"Factory tab khulegi jab kamal khilega (factories will open when the lotus blooms)," says Smriti Irani, the Bharatiya Janata Party (BJP) candidate from Amethi in Uttar Pradesh, at a small gathering in Atawa village. Irani is referring to the scores of factories in India's most high-profile parliamentary constituency that lie abandoned and the lotus, the BJP's election symbol that she wants her audience to choose on May 7 when Amethi goes to polls. Most of these factories were set up when former prime minister Rajiv Gandhi represented Amethi in parliament and made a concerted effort to get businesses to invest in the constituency. What remains today are crumbling structures of iron, which local residents steal and sell as scrap to buy illicit drugs.
Amethi is a Gandhi family bastion. It has elected members of the Gandhi family since 1980 - first Sanjay Gandhi, then brother Rajiv, followed by Rajiv's widow, Sonia, and now son Rahul, the Congress party's vice president who is seeking re-election. Besides factories, the Gandhis have managed to get several big-ticket educational projects sanctioned from the central government including institutes for information technology, hotel management and footwear design. These projects also have not yielded the desired results. And, little has changed on the ground. Roads are full of potholes, power cuts last up to 16 hours a day, and irrigation and health-care facilities remain abysmal.
Amethi, however, is not an exception and the situation is similar across India's most populous state. But why does the state that elects the most number of lawmakers for the Lok Sabha - 80 of 543 - and which produced eight of 13 prime ministers remains one of the worst in the country on socio-economic parameters?One of the main reasons is the dominance of caste, religion and identity-based politics in the state. Muslims, for instance, have typically voted for Mulayam Singh Yadav's Samajwadi Party (SP) or the Congress while the backward castes have supported Mayawati's Bahujan Samaj Party (BSP) and the BJP has traditionally relied on the upper castes. In other words, development agendas have never been the focus of debate. "There is still a very feudal mindset in the state," says Sharat Pradhan, a veteran journalist. Pradeep Kashyap, Founder and CEO of consultancy firm MART, says the state has failed to produce a visionary leader who could rise above caste and religion and focus on socio-economic progress. "You need a person with a vision of a prime minister to govern UP. It is as big as a country. Businesses there have grown because of their proximity to ruling parties," he says.
A couple of hours' drive away from Amethi is Lucknow. The state capital is dotted with statues of elephants, the BSP's election symbol. At the state secretariat, not too far away from the modern wing that houses the chief minister's office, is the dusty industry affairs department where a bureaucrat who is barely two days into his job offers a perspective that comes from years of experience. The bureaucrat, who wished not to be named, talks about a company trying to obtain approval for a project. "This clearance shouldn't take more than a few hours but it's been three months," he says. "Decisions that can be and should be made at much junior levels are being referred to the CM's office for approval."No wonder, industry leaders are disillusioned. "I have met the CM [Akhilesh Yadav, son of Mulayam Singh Yadav] multiple times. We meet him, discuss our issues and then there is no movement," says a senior manager at a sugar company. A top industrialist, who wished to remain anonymous, says "it is next to impossible" to do business in the state. "Over the past two decades the state has not focused on development. You go to Maharashtra or Gujarat and you will find a different picture since the governments there are development-oriented," he says.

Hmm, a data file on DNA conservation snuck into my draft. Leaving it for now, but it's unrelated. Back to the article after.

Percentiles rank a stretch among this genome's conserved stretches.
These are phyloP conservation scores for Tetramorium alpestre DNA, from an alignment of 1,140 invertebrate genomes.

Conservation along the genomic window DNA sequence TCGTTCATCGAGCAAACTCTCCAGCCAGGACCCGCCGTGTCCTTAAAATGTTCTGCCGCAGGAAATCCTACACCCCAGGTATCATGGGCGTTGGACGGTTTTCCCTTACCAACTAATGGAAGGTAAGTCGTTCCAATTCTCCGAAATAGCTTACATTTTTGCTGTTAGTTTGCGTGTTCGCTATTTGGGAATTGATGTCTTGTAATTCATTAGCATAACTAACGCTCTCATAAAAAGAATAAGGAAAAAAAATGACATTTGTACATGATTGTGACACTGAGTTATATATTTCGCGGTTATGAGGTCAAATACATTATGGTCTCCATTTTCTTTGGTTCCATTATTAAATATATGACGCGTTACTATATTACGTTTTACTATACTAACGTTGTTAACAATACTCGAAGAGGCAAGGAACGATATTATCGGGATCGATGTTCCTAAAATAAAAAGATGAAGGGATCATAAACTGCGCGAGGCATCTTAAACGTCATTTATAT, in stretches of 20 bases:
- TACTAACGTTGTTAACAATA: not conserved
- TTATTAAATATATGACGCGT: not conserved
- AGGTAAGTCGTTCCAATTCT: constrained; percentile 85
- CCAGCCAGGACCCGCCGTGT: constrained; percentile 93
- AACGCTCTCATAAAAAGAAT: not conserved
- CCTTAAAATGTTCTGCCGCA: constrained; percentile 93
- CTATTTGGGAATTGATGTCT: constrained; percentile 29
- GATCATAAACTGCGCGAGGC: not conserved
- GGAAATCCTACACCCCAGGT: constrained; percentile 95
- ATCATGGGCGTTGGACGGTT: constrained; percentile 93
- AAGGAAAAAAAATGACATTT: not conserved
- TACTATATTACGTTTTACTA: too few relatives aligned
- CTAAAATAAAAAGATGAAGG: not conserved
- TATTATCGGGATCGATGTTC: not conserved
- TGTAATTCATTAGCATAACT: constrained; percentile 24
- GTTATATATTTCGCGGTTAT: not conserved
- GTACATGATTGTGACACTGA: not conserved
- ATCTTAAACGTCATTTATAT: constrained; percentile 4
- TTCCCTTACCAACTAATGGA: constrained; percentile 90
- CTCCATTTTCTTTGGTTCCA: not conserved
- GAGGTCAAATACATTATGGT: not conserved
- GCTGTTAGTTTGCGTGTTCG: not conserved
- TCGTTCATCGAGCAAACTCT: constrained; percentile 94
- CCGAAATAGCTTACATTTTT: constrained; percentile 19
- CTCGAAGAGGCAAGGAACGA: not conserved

What exacerbates the problem is that successive governments discontinue policies made by previous governments. For instance, the SP government in 2004 announced a policy to encourage sugar mills, promising them several fiscal incentives. The next government, led by Mayawati, scrapped the policy even though sugar companies such as Balrampur Chini Mills, Bajaj Hindustan and Triveni Engineering had added capacities to take advantage of the sops.Abinash Verma, Director General of the Indian Sugar Mills Association, says cane pricing is a political issue in UP and does not take into account the returns mills make on sugar. He adds that other major sugar producers like Maharashtra and Karnataka have enacted laws to link cane price with that of sugar. Kushagra Bajaj, Vice Chairman and Joint Managing Director of Bajaj Hindusthan, the biggest sugar maker in the state as also in India, says the state government will have to take many proactive measures over the next 10 to 15 years to earn industry's trust and attract investments.